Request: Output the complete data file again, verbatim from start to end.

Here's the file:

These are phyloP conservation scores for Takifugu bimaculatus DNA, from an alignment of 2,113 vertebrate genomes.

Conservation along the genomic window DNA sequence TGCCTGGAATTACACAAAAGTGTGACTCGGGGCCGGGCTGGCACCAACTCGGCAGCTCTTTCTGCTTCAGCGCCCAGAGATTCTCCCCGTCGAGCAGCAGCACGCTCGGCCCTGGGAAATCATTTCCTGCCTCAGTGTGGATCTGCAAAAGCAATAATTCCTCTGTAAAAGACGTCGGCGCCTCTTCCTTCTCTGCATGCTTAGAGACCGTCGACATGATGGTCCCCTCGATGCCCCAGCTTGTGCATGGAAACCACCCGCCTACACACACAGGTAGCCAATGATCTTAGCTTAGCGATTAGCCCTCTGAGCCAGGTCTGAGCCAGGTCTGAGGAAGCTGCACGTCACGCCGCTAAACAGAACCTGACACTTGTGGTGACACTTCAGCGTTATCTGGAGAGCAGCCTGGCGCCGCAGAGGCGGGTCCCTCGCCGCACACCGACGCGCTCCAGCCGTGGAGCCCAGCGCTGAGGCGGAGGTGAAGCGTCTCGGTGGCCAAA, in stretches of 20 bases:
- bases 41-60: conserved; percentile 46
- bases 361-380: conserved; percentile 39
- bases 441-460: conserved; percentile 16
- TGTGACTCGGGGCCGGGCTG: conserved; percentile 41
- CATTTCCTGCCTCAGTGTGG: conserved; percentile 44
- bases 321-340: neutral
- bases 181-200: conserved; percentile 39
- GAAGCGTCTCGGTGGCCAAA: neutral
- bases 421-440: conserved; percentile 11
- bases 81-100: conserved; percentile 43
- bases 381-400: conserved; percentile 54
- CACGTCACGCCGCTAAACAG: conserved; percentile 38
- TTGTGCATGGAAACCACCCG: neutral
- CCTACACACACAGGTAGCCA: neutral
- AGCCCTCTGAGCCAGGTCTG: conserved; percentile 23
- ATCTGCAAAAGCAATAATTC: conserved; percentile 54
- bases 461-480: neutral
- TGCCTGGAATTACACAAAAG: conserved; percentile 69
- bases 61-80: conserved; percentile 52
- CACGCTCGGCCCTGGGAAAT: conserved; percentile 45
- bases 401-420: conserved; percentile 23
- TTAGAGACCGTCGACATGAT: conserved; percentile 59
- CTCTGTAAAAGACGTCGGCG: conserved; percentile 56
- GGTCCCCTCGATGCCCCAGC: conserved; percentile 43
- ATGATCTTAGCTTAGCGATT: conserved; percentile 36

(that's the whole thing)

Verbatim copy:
These are phyloP conservation scores for Takifugu bimaculatus DNA, from an alignment of 2,113 vertebrate genomes.

Conservation along the genomic window DNA sequence TGCCTGGAATTACACAAAAGTGTGACTCGGGGCCGGGCTGGCACCAACTCGGCAGCTCTTTCTGCTTCAGCGCCCAGAGATTCTCCCCGTCGAGCAGCAGCACGCTCGGCCCTGGGAAATCATTTCCTGCCTCAGTGTGGATCTGCAAAAGCAATAATTCCTCTGTAAAAGACGTCGGCGCCTCTTCCTTCTCTGCATGCTTAGAGACCGTCGACATGATGGTCCCCTCGATGCCCCAGCTTGTGCATGGAAACCACCCGCCTACACACACAGGTAGCCAATGATCTTAGCTTAGCGATTAGCCCTCTGAGCCAGGTCTGAGCCAGGTCTGAGGAAGCTGCACGTCACGCCGCTAAACAGAACCTGACACTTGTGGTGACACTTCAGCGTTATCTGGAGAGCAGCCTGGCGCCGCAGAGGCGGGTCCCTCGCCGCACACCGACGCGCTCCAGCCGTGGAGCCCAGCGCTGAGGCGGAGGTGAAGCGTCTCGGTGGCCAAA, in stretches of 20 bases:
- bases 41-60: conserved; percentile 46
- bases 361-380: conserved; percentile 39
- bases 441-460: conserved; percentile 16
- TGTGACTCGGGGCCGGGCTG: conserved; percentile 41
- CATTTCCTGCCTCAGTGTGG: conserved; percentile 44
- bases 321-340: neutral
- bases 181-200: conserved; percentile 39
- GAAGCGTCTCGGTGGCCAAA: neutral
- bases 421-440: conserved; percentile 11
- bases 81-100: conserved; percentile 43
- bases 381-400: conserved; percentile 54
- CACGTCACGCCGCTAAACAG: conserved; percentile 38
- TTGTGCATGGAAACCACCCG: neutral
- CCTACACACACAGGTAGCCA: neutral
- AGCCCTCTGAGCCAGGTCTG: conserved; percentile 23
- ATCTGCAAAAGCAATAATTC: conserved; percentile 54
- bases 461-480: neutral
- TGCCTGGAATTACACAAAAG: conserved; percentile 69
- bases 61-80: conserved; percentile 52
- CACGCTCGGCCCTGGGAAAT: conserved; percentile 45
- bases 401-420: conserved; percentile 23
- TTAGAGACCGTCGACATGAT: conserved; percentile 59
- CTCTGTAAAAGACGTCGGCG: conserved; percentile 56
- GGTCCCCTCGATGCCCCAGC: conserved; percentile 43
- ATGATCTTAGCTTAGCGATT: conserved; percentile 36